All told, the Battle of Verdun claimed 300,000 lives (mostly French and German, plus colonial troops from French-held territories like Morocco and Senegal) and caused total casualties nearing one million. For a gripping survey of the causes, course, and consequences of the battle, read Alistair Horne’s classic, The Price of Glory (which helped inspire me to pursue graduate study in European history).
Virtually all tourist sites at Verdun are closed throughout January, including the Verdun Memorial, Forts Vaux and Douaumont, and the famous Ossuary where the unidentified remains of soldiers on both sides were interred thanks to a multi-national fundraising campaign in the 1920s. One can drive past some of the region’s villages that were wiped from the face of the earth over the ten months of battle, and walk by the “Bayonet Trench,” a memorial marking the spot where—according to legend—a French unit was buried alive when its own trenches collapsed, marked only by the uncovered tips of the soldiers’ bayonets.
But I’ve come to see the scheduling conflict as a blessing in disguise. Since I first started thinking about taking this course on the road (well, across the ocean), I’ve struggled with the problem of how many battlefields to visit. First, as I’ve hinted at several times in the series, I don’t view the course primarily as one in military history; I think it’s vastly more valuable to get students to places like London and Paris where they can also interact with the social, intellectual, and cultural history of the time. Second, I worry that seeing more than a couple of WWI battlefields will soon feel repetitive and numbing. (Much like the war on the Western Front itself.) There are only so many variations on trench recreations, museum exhibits, cemeteries, and memorials that one can see.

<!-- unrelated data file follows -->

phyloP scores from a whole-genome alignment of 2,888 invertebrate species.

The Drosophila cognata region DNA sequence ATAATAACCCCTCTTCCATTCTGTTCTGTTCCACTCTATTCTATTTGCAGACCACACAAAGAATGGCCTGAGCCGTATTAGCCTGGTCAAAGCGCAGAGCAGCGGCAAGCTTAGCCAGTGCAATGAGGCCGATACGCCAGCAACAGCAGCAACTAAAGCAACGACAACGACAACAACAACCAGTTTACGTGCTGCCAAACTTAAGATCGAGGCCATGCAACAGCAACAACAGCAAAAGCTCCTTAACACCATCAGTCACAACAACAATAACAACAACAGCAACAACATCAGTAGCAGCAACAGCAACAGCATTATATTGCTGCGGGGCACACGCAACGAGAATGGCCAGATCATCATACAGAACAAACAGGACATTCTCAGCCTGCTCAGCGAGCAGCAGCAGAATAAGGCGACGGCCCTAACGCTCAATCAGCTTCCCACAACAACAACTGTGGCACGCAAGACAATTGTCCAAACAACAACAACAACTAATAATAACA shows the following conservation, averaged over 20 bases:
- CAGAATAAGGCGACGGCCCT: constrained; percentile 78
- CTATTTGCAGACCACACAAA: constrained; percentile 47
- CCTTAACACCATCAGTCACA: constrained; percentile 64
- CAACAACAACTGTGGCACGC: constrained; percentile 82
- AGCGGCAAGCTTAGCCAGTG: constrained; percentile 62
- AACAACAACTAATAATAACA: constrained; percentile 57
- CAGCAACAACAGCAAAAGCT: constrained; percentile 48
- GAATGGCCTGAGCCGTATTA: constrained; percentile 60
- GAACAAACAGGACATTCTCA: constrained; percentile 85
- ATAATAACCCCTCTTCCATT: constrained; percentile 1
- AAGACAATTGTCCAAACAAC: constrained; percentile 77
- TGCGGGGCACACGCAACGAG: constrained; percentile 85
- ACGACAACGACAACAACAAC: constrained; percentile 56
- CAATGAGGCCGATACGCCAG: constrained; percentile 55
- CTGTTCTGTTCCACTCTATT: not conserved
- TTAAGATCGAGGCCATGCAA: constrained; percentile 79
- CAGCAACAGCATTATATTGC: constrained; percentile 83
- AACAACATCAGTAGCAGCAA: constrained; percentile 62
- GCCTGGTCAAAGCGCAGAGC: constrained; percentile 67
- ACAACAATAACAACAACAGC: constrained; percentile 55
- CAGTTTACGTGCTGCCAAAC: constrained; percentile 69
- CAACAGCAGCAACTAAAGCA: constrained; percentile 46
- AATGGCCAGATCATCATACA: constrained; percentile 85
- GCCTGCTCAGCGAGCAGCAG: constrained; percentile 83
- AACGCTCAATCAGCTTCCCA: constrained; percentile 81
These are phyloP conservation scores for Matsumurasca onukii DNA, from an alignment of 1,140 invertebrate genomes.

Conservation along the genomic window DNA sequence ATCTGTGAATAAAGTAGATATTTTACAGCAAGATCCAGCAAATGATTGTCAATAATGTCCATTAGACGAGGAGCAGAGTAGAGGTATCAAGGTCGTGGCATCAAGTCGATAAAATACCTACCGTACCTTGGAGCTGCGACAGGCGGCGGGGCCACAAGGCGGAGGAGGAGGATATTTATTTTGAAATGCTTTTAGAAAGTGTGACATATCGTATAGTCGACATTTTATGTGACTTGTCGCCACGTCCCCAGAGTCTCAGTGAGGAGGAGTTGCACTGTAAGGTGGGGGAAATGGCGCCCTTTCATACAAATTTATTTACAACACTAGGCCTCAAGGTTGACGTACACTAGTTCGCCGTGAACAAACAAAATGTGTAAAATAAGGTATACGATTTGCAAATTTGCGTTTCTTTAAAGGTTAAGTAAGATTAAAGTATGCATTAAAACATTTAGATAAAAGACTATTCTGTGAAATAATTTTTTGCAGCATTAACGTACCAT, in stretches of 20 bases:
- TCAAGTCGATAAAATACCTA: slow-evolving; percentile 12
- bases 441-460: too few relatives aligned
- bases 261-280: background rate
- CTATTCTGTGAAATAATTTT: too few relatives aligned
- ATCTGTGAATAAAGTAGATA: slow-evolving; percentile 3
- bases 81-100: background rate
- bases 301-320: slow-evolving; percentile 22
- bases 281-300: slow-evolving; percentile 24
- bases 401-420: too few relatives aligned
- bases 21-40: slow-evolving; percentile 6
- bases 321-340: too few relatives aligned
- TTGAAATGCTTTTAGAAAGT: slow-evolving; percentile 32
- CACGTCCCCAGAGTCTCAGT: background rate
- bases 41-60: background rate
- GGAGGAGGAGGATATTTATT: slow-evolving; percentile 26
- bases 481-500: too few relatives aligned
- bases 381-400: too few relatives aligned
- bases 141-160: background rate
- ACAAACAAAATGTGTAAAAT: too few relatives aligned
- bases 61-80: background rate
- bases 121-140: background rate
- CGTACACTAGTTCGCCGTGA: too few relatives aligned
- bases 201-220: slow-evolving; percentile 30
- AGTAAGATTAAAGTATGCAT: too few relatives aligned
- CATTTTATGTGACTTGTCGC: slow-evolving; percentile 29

But skipping Verdun is a relatively minor omission when one considers that we’re already focusing on a small and perhaps too-familiar part of the war’s story. Time and expense don’t really permit any of the following excursions, but if they weren’t factors in course design and we sought to convey more of the dimensions of the war, we would try to visit:
Kansas City, Missouri